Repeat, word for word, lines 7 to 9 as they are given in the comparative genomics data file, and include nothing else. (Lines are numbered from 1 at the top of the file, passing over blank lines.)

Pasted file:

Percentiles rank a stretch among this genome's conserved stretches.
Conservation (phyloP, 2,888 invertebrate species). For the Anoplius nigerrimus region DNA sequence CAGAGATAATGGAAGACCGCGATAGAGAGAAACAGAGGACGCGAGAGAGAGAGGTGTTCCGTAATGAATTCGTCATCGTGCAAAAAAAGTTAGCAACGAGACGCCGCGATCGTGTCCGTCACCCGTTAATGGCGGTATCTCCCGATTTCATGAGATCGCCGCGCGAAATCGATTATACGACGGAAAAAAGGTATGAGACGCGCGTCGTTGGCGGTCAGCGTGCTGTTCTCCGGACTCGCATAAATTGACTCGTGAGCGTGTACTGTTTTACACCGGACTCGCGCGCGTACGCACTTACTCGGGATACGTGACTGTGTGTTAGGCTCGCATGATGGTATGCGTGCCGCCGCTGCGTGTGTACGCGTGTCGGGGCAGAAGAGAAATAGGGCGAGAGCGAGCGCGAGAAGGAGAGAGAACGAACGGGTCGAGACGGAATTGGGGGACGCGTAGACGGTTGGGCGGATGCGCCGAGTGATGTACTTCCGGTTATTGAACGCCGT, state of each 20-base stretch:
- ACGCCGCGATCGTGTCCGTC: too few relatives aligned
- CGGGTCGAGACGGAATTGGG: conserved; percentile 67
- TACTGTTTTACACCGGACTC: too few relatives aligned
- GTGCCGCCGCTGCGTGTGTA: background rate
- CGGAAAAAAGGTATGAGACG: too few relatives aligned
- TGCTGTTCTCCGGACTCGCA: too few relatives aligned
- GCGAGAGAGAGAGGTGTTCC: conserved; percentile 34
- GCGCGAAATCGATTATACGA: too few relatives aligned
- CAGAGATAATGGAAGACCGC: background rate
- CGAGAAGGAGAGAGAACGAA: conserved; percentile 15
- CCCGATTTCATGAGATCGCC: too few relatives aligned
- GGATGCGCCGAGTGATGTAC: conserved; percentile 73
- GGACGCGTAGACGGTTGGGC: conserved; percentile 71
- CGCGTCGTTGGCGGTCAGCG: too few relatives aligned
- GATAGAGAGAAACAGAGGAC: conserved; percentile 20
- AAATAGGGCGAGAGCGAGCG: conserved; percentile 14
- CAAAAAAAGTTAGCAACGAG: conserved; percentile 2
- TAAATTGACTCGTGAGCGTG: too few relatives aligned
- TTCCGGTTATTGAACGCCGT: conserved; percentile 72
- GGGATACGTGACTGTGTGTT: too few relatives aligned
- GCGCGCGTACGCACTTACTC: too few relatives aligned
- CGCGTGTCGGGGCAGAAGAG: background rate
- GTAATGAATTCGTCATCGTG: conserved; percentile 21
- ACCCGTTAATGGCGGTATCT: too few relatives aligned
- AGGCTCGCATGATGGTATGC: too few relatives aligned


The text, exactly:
- CGGAAAAAAGGTATGAGACG: too few relatives aligned
- TGCTGTTCTCCGGACTCGCA: too few relatives aligned
- GCGAGAGAGAGAGGTGTTCC: conserved; percentile 34